October is such a fun month. Nights are cooler, but it still gets warm enough to enjoy the outdoors during the day. All of nature turns the most brilliant warm, fall colors, and there seems to be a plethora of activities and events to participate in. Just as we have our summer traditions on and around our farm, we also have our annual fall traditions, and most of them occur in the month of October.
We visit farms and orchards, sometimes as a family and sometimes on school field trips. At this orchard, first graders got a tour and were able to fill a bag with their pick of apples to take home.
We usually get to go on at least one chilly hayride in October. I grew up going on hayrides in the fall, bundling up and often sipping hot cocoa on the way. Our children still love these and never seem to grow tired of them.
Sometimes our hayrides occur at a local corn maze. This particular farm has a different theme each year, and this fall it was set up as The Hundred Acre Woods from Winnie the Pooh. As we walked---or should I say, ran---through the maze, the children had to stop at various spots to find a clue that would lead them to the end and tell them whose birthday it was.
Sometimes the clue simply informed you that you hadn't solved the mystery and must continue on.
This farm also has games, play areas, face painting, food and hot cider, a dark maze, pedal carts, and a pumpkin patch.
It even had these creative little tractor pull rides that our teenage son and other adolescent friends squeezed themselves into. My kids never seem to outgrow this place.
Our family loves all things pumpkin, so it is our tradition in October to try as many new pumpkin products as we can find. I think there are more this year than I've ever seen. Last week we found Kellogg's Pumpkin Spice Frosted Mini-Wheats, Trader Joe's Pumpkin Pie Spice Cookie Butter, and the adults enjoyed the Pennsylvania Brewing Company's Pumpkin Roll Ale.
We couldn't get through the month of October without my baking at least one batch of pumpkin chocolate chip muffins. Now that my oven is repaired and working again, I have no excuse, so I'd better get to making some more this week before the month is over.
I don't know if other areas of the country have "turkey shoots," but here in the Allegheny Mountains they're kind of a big deal. They don't actually shoot at turkeys, but they use shotguns to shoot at targets, and the top three participants win eggs (third place), potatoes (second place), or a big frozen turkey (the grand prize.)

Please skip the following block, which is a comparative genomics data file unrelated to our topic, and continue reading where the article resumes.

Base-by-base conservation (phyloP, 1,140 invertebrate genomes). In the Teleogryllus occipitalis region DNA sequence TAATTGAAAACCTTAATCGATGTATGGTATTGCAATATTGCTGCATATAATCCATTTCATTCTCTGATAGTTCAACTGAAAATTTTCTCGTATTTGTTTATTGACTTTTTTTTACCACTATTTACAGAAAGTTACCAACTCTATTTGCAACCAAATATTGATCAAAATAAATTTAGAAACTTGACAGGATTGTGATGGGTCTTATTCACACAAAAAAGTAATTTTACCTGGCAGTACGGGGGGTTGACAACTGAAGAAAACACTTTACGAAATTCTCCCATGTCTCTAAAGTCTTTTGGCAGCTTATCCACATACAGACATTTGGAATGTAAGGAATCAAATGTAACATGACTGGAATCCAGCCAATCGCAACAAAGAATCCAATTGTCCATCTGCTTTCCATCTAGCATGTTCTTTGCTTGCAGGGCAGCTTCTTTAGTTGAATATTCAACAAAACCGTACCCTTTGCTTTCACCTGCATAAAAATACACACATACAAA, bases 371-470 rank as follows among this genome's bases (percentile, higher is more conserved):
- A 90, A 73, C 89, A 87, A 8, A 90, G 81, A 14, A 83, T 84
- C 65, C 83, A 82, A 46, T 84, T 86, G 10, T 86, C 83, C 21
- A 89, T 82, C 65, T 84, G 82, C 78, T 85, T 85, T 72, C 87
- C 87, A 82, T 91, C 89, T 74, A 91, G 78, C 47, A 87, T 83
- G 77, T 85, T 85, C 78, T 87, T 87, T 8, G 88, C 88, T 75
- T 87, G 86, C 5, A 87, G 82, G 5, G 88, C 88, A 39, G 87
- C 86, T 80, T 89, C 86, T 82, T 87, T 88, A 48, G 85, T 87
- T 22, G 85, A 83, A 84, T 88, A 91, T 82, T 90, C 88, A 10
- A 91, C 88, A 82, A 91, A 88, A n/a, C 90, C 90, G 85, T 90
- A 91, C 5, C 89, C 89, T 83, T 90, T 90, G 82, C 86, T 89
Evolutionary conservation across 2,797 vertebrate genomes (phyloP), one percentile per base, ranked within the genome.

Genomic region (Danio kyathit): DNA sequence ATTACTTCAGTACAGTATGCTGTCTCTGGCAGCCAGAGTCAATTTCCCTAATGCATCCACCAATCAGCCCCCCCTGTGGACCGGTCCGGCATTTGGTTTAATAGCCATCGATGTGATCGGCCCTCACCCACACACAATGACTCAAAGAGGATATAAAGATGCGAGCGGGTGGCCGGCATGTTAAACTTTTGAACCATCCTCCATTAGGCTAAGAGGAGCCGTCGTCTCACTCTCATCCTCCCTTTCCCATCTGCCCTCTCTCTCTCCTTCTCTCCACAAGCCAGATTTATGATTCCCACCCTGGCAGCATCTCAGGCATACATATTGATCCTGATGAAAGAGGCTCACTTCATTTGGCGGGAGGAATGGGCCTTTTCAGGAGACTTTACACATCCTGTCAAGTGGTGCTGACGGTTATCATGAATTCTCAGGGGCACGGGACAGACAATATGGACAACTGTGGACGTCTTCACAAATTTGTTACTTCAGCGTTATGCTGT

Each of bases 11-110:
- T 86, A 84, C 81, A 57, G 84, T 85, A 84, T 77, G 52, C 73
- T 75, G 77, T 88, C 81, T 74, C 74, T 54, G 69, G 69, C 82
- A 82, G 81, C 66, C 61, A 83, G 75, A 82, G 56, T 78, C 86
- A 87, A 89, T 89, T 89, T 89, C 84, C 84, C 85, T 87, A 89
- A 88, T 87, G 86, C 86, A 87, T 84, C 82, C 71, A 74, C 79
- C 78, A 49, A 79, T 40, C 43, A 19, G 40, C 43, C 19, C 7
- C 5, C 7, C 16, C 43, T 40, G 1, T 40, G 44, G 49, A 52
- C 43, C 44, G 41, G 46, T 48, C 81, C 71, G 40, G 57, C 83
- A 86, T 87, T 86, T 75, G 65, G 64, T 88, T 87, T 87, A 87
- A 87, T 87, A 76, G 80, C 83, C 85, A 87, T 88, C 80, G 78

My husband and our eldest two sons went down to the nearby Sportsman's Club to give this a try. Last year was the first fall that we did this, but I think it is now a part of our fall traditions because...
...our 22 year-old son made the best shot and won us a turkey for Thanksgiving dinner! I have to admit that during all the years I lived in suburbia I never heard of a turkey shoot. There were foxhunts in the local public woods every year, but you needed the proper gear---namely, a horse---for that. For the turkey shoots, you simply come with your shotgun, ammunition, and $20 to participate, and you might go home with free food. Mostly, it gives the locals an excuse to hang out, shoot guns, and eat.
Although the younger children can't participate in the turkey shoot, everyone gathers on and around our king-size bed to watch It's the Great Pumpkin, Charlie Brown.
I remember eagerly anticipating the airing of this movie, The Legend of Sleepy Hollow, and The Wizard of Oz when I was a girl. Now that we own them on DVD and video, it's not quite as exciting, but we try to wait until October each year to watch them. I still love to snuggle up with my kiddos to watch all the classic Peanuts Gang movies.
Our teenagers are starting their own October traditions as they are now attending costume parties and dances with their classmates and friends.
Naturally, carving jack-o-lanterns is one of our traditions this month. We still need to carve our pumpkins this year. The above photo is actually from last October when we were fighting off our loose goats who kept sticking their heads in our hollowed out pumpkins to eat the seeds and pulp.
Our October traditions will be completed on Halloween night when we go trick-or-treating. We live so far out in the middle of nowhere that no one comes to our house to trick-or-treat. We either have to go with friends who live in neighborhoods or walk through the streets of the nearest little town. Personally, I wouldn't mind giving up this tradition since I'm not in favor of all the candy the children get and want to devour immediately, but they still love it too much. I just do my best to ration the candy, which means it's still on top of the refrigerator where they can't reach it until Christmas or my husband and I pick out the best chocolate and eat it when they aren't looking. Unfortunately, that latter option works against my attempts to keep my waistline from expanding.
What annual October traditions do you and your family share?